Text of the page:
Hide
        Dag H. Wanvik added a comment - - edited

        The problem with the intersect is that, as part of its implementation, it pushes its own ORDER BY into the select, effectively clobbering the one specified by the user. I need to find a way to add another level in the result set tree so the two kinds of ordering can co-exist, ideally eliminating the implementation sort if the one specified gives the same ordering.

        Show
        Dag H. Wanvik added a comment - - edited The problem with the intersect is that, as part of its implementation, it pushes its own ORDER BY into the select, effectively clobbering the one specified by the user. I need to find a way to add another level in the result set tree so the two kinds of ordering can co-exist, ideally eliminating the implementation sort if the one specified gives the same ordering.
        Hide
        Dag H. Wanvik added a comment -

        Adding a new patch, which handles the presence of two orderByLists for SelectNode and UnionNode (qua VALUES top node) under an INTERSECT/EXCEPT: The user specifed one arising from this issue, and the one used by the implementation of the set operations. Currently we make no attempt to detect if the same sort is specified by the operand's ORDER BY as the sort of all columns used by the intersect/except comparison operation. The tree is stacked thus when we are ready to generate code:

        OrderByNode (op intersect/except)

        RowCountNode (offset/fetch first)

        OrderBynode (of operand)

        The optimizer is informed by the lower order by if present, if not, by the intersect/except sort. Added new test cases.

        Rerunning regressions.

        Show
        Dag H. Wanvik added a comment - Adding a new patch, which handles the presence of two orderByLists for SelectNode and UnionNode (qua VALUES top node) under an INTERSECT/EXCEPT: The user specifed one arising from this issue, and the one used by the implementation of the set operations. Currently we make no attempt to detect if the same sort is specified by the operand's ORDER BY as the sort of all columns used by the intersect/except comparison operation. The tree is stacked thus when we are ready to generate code: OrderByNode (op intersect/except) RowCountNode (offset/fetch first) OrderBynode (of operand) The optimizer is informed by the lower order by if present, if not, by the intersect/except sort. Added new test cases. Rerunning regressions.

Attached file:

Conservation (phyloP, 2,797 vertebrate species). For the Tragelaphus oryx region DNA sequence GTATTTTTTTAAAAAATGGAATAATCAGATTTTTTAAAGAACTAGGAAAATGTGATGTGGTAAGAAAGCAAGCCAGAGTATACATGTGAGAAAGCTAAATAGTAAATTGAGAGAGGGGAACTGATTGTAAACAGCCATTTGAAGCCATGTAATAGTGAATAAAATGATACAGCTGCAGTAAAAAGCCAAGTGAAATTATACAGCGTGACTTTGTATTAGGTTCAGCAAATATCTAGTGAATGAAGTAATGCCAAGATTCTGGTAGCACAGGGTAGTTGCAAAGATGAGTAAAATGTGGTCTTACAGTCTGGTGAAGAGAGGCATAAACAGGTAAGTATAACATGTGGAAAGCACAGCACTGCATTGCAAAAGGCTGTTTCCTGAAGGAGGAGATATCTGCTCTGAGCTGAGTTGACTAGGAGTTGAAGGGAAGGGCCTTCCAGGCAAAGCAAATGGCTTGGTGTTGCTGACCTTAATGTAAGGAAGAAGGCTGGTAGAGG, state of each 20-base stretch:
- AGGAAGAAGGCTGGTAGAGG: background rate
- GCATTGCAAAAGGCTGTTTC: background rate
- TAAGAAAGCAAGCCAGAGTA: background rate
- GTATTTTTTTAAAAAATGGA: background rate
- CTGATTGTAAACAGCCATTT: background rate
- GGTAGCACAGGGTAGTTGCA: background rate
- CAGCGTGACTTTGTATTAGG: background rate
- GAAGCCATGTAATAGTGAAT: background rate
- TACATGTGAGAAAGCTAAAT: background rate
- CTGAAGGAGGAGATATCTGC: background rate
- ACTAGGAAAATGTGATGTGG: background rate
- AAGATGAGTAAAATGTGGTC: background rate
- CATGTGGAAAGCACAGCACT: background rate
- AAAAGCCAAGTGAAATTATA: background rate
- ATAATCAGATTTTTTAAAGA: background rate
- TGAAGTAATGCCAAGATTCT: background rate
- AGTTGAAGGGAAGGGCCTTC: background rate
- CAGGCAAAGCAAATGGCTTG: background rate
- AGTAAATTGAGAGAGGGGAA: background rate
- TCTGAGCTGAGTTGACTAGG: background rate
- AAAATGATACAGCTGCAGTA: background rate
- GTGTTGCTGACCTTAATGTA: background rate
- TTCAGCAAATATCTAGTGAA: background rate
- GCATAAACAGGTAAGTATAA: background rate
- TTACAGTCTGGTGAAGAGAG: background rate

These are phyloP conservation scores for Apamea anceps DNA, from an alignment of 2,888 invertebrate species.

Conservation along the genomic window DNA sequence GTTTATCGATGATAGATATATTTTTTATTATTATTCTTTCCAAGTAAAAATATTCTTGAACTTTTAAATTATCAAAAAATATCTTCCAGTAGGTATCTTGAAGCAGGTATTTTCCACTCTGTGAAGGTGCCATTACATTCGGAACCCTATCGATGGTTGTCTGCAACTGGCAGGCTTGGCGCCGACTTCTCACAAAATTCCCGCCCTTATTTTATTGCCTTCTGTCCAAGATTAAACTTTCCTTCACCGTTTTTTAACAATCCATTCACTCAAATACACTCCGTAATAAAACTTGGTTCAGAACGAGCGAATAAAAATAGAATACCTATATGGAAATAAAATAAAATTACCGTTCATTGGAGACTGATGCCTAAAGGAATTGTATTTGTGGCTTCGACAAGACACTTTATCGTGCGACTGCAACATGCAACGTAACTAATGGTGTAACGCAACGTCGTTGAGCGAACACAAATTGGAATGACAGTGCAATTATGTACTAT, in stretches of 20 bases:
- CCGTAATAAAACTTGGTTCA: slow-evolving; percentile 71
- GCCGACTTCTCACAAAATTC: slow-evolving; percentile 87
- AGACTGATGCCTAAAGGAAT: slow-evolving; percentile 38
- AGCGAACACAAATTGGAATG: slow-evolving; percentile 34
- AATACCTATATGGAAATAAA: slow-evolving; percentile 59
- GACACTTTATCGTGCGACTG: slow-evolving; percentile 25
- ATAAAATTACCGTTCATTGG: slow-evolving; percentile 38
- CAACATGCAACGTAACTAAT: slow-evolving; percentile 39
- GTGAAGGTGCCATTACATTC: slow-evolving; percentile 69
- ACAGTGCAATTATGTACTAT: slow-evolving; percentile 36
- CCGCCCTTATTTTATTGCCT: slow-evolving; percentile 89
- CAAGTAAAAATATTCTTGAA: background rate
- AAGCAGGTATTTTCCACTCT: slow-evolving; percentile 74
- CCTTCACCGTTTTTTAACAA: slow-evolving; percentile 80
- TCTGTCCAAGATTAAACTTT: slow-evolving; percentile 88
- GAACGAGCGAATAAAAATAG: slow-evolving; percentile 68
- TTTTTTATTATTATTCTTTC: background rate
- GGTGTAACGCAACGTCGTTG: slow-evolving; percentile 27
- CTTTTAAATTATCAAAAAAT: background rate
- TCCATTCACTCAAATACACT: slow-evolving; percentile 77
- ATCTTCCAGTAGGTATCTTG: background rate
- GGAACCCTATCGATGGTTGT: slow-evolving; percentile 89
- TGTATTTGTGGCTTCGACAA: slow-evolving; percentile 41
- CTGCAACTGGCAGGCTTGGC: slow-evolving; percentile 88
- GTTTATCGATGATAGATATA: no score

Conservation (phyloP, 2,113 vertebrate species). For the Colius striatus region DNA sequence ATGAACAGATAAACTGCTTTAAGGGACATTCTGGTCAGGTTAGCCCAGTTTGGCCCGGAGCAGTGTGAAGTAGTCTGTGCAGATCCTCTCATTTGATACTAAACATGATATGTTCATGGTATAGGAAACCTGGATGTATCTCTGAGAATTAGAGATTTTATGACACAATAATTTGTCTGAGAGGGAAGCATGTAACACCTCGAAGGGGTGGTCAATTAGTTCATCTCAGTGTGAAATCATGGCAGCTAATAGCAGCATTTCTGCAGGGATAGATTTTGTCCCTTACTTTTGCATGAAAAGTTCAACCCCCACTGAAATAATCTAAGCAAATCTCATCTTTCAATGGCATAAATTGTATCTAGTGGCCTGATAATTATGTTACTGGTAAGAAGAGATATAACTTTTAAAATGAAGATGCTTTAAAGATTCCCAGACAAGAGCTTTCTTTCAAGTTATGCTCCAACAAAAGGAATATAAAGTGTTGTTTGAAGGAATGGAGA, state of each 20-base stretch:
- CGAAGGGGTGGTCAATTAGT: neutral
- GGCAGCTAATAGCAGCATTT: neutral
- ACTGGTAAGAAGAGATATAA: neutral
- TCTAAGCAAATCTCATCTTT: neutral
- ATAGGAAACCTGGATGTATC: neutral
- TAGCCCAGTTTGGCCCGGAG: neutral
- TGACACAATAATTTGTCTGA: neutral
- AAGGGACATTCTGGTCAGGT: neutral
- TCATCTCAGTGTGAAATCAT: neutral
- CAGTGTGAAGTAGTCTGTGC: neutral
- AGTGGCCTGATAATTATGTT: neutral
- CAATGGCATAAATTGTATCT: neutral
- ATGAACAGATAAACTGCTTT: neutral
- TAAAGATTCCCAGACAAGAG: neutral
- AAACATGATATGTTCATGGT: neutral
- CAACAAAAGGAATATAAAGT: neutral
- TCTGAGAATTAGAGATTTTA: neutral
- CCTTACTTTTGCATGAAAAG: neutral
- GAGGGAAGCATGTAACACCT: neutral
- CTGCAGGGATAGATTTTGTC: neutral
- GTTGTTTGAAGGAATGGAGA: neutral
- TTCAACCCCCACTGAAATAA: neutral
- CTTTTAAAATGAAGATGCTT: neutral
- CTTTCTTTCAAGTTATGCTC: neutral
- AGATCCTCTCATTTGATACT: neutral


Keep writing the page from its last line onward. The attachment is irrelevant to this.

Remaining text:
Hide
        Dag H. Wanvik added a comment -

        Regressions passed.

        Show
        Dag H. Wanvik added a comment - Regressions passed.
        Hide
        Dag H. Wanvik added a comment -

        I think the latest patch represent a net improvement to Derby, so I propose to commit it by the end of the week if I see no objections. Please review.

        Show
        Dag H. Wanvik added a comment - I think the latest patch represent a net improvement to Derby, so I propose to commit it by the end of the week if I see no objections. Please review.
        Hide
        Bryan Pendleton added a comment -